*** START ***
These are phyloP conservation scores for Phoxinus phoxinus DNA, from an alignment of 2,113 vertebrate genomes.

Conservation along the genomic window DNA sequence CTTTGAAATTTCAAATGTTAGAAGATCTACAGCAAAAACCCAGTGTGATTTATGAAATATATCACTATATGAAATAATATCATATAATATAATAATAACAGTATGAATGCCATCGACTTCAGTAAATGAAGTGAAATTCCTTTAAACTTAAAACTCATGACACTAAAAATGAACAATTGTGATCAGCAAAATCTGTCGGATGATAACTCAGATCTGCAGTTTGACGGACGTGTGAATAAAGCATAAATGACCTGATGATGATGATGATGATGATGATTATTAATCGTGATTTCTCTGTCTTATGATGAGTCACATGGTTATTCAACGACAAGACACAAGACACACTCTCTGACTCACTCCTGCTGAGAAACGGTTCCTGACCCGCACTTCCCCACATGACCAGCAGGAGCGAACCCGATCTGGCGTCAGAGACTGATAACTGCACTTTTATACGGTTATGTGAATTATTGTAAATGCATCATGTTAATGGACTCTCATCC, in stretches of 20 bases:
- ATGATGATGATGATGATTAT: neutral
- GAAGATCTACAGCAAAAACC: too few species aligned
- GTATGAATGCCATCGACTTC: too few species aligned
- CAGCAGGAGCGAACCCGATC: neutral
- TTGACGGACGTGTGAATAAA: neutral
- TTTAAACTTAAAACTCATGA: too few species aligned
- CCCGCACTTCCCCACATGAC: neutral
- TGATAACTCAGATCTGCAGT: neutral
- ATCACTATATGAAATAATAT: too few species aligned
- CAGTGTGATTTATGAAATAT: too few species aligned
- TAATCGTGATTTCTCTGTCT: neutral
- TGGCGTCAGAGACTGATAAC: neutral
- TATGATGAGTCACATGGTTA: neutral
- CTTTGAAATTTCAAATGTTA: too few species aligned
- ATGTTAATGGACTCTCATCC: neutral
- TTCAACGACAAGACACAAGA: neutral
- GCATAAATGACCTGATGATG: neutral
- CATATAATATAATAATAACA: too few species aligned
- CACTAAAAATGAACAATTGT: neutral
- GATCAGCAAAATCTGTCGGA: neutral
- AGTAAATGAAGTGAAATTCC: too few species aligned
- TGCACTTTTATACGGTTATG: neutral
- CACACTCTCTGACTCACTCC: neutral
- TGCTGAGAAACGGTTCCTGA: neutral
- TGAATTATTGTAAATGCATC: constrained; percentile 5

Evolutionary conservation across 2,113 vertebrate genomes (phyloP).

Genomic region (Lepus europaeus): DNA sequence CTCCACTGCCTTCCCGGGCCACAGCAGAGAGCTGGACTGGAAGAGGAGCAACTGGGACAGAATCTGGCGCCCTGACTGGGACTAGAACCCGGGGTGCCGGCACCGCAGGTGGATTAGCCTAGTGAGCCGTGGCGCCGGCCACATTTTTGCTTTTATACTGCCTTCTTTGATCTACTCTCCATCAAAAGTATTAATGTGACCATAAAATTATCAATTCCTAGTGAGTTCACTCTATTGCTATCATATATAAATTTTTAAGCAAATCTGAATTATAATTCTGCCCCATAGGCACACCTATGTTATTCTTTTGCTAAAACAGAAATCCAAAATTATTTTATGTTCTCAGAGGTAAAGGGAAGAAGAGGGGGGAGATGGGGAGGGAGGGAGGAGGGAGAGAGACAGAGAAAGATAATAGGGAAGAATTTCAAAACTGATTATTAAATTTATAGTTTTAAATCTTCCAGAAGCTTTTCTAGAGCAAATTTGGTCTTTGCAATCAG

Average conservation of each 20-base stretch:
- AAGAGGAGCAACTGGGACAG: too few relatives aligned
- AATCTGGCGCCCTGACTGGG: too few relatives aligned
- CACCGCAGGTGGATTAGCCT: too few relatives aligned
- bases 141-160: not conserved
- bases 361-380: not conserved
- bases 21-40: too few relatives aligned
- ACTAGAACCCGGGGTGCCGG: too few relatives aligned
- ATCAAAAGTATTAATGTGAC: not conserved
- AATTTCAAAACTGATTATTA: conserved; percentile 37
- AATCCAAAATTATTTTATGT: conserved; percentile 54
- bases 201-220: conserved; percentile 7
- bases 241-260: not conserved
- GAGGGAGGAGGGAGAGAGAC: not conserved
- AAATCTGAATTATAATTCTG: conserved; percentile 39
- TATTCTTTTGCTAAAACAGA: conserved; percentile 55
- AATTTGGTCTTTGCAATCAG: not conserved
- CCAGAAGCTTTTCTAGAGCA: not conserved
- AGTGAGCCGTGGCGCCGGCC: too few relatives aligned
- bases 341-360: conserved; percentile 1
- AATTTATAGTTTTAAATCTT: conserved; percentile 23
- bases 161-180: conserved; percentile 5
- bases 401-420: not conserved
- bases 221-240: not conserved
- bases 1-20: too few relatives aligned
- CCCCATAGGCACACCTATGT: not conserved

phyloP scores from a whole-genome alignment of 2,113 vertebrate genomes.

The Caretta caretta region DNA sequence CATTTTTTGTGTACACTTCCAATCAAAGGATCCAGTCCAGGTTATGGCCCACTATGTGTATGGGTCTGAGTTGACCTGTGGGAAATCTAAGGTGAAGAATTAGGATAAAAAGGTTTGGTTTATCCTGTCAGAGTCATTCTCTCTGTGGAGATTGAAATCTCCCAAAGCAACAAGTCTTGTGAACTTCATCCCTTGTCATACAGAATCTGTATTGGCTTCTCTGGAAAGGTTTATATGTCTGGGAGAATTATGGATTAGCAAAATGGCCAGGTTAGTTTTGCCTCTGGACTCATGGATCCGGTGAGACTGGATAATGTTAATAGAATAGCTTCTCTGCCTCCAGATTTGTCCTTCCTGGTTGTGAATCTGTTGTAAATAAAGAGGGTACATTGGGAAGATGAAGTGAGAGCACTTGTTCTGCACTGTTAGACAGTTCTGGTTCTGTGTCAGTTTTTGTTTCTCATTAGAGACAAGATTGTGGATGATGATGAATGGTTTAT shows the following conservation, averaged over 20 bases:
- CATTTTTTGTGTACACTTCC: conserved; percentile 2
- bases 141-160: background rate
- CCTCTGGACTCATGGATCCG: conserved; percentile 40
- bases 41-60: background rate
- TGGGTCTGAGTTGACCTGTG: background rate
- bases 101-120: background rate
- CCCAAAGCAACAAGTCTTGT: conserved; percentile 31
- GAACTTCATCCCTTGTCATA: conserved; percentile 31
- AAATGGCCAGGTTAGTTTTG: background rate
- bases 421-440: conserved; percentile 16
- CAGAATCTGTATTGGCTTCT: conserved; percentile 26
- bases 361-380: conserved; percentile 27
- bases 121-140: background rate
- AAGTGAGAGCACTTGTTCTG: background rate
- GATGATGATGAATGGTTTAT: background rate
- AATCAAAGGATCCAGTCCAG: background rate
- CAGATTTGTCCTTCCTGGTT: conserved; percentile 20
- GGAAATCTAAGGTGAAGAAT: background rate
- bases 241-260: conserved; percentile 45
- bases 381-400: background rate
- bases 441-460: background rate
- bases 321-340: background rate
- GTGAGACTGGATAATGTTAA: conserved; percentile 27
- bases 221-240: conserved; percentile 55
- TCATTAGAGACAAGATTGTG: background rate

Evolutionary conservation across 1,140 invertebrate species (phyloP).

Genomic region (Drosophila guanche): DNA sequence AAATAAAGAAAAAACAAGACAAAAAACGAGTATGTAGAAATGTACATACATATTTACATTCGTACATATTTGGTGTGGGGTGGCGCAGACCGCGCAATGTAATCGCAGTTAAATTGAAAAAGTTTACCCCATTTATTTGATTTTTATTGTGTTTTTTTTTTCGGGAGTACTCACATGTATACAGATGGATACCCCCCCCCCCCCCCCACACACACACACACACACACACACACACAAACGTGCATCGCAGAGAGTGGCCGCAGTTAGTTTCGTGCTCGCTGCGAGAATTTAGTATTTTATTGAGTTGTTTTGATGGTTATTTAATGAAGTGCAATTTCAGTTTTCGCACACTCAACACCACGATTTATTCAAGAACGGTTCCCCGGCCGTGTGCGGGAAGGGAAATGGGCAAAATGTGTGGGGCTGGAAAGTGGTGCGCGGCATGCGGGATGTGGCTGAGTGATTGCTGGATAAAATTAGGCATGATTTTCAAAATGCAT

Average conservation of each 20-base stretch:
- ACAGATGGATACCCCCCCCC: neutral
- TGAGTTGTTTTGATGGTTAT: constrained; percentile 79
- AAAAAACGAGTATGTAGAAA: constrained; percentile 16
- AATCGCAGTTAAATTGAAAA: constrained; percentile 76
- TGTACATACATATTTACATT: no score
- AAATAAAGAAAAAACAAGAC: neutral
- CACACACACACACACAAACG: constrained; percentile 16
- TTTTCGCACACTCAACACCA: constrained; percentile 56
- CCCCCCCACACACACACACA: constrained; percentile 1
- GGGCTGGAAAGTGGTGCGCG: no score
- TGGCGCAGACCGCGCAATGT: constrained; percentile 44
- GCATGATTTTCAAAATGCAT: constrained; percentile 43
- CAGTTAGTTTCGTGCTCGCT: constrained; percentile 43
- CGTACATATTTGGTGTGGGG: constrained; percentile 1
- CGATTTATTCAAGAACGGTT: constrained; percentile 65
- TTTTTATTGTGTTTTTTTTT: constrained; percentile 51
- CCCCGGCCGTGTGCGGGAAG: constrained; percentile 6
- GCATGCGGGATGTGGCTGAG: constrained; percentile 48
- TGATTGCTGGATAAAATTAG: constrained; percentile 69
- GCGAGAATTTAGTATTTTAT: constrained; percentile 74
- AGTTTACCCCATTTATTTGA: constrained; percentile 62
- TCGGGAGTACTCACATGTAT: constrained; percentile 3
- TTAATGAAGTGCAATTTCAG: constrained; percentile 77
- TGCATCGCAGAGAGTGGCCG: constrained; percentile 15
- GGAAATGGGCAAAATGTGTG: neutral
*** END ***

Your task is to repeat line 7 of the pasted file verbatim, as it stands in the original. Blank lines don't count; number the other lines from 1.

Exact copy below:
- TTGACGGACGTGTGAATAAA: neutral